The Fall of “Mad Men”

The Fall. “Empire” is the best Star Wars movie. “Dark Knight” the best Batman, with the whole city hating him at the end. The second part of Guillermo Del Toro’s vampire novel trilogy “The Strain” (coming to TV!) is called “The Fall.” Remember how pissed off and sad Harry Potter was as his saga rounded third base with the fifth book?


“I DON’T CARE!” Harry yelled at them, snatching up a lunascope and throwing it into the fireplace. “I’VE HAD ENOUGH, I’VE SEEN ENOUGH, I WANT OUT, I WANT IT TO END, I DON’T CARE ANYMORE!”
“You do care,” said Dumbledore. He had not flinched or made a single move to stop Harry demolishing his office. His expression was calm, almost detached. “You care so much you feel as though you will bleed to death with the pain of it.”

. . .

“Mad Men” Season 6 just ended. The Fall of Don Draper. It was great.

By far his worst affair ever sees Don embracing evil. (No reading while you wait for my sex!) He pays dearly. He sucked at a job he once dominated, because horrible decisions aroused the demons in his disturbing personal history like never before. Don has journeyed from Season 1, where he proudly ignored death (“It’s toasted”) to Season 6, where he resigned himself to hell and grew to fear those black wolves on his trail. Beyond the week-to-week excellence of “Mad Men” as a character-driven workplace comedy, Don’s descent from cocksure Madison Avenue bad-ass to scared, regretful alcoholic has been incredibly compelling.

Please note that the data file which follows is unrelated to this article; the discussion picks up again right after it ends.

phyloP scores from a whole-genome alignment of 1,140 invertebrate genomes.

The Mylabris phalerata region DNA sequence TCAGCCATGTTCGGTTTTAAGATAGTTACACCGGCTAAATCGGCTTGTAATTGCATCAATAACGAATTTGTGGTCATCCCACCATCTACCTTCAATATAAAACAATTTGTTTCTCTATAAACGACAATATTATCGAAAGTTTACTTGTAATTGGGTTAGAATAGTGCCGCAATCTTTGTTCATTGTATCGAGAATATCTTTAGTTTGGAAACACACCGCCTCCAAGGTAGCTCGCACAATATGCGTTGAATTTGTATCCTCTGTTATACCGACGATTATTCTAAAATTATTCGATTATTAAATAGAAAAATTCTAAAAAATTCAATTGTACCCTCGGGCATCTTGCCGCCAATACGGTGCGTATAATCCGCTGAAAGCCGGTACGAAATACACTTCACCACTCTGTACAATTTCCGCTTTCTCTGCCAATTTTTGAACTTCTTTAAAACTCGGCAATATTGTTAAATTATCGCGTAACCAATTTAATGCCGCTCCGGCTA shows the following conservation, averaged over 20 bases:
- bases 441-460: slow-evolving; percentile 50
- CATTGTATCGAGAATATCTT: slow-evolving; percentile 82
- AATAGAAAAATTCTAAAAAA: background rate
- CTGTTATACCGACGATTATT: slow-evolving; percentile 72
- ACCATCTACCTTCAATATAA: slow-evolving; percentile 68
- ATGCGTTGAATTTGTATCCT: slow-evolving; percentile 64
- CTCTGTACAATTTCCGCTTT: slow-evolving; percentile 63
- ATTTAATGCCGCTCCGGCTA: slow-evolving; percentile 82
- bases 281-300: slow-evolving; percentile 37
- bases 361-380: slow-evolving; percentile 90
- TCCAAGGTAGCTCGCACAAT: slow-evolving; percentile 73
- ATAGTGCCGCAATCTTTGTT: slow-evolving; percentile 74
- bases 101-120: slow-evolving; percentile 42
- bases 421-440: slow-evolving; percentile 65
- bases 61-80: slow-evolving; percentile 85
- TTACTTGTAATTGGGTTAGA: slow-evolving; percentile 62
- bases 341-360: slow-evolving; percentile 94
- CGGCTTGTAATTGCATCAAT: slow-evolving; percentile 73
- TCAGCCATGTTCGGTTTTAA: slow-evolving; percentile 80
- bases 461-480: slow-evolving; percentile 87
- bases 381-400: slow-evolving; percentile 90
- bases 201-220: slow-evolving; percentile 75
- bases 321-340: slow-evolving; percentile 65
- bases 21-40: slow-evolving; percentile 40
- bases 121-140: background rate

I love the Dick Whitman flashbacks. They never last too long, and have a gritty-art edge like “There Will Be Blood.” Dick Whitman scenes are kinda Gothic and scary, with dark religion, sex, death, and profound, world-shattering tragedy.

We saw this season how Don/Dick lost his virginity (“The speed episode,” forever); it was strange and f*cked up. And the Hershey story. My God, that Hershey chocolate bar story . . . it was so . . . . Damn. And what timing. Emotional bombs exploded huge on this year’s “Mad Men.”

I don’t want Don to die. And he’s made-up.

In the season finale he confessed to colleagues that sad Hershey-bar tale about who he was, finally, and that was so huge. There was also hope in the look he shared with Sally at the whorehouse where he grew up. This season ended with hints of a coming resurrection, slivers of hope shining through Don’s crippling self-hatred. The optimism of these moments was surprising, weird, and welcome. (Interesting how he was filmed walking down those stairs right after his near-firing, though, and the way those assholes asked “Going down?” as he was getting on the elevator. Maybe Don’s still doomed?)

Remember the lesson that inspired a young Bruce Wayne to blossom into Batman? “Why do we fall?” his father asked him. “So we can learn to pick ourselves up.” “Mad Men” Season 6 was the The Fall. Now comes The Rise. Next season will be the show’s last. I bet it’ll be better than “The Dark Knight Rises.”

(My favorite moment of the year wasn’t the Hershey confession, or Don taking his kids to his old home. It was a couple episodes previous, after Sally caught Don with the neighbor. He gets epically drunk and is wearing the oddest, saddest little smile as he shuts his apartment door to end the episode. THAT, I think, was rock-bottom. Jon Hamm is so good on this show.)


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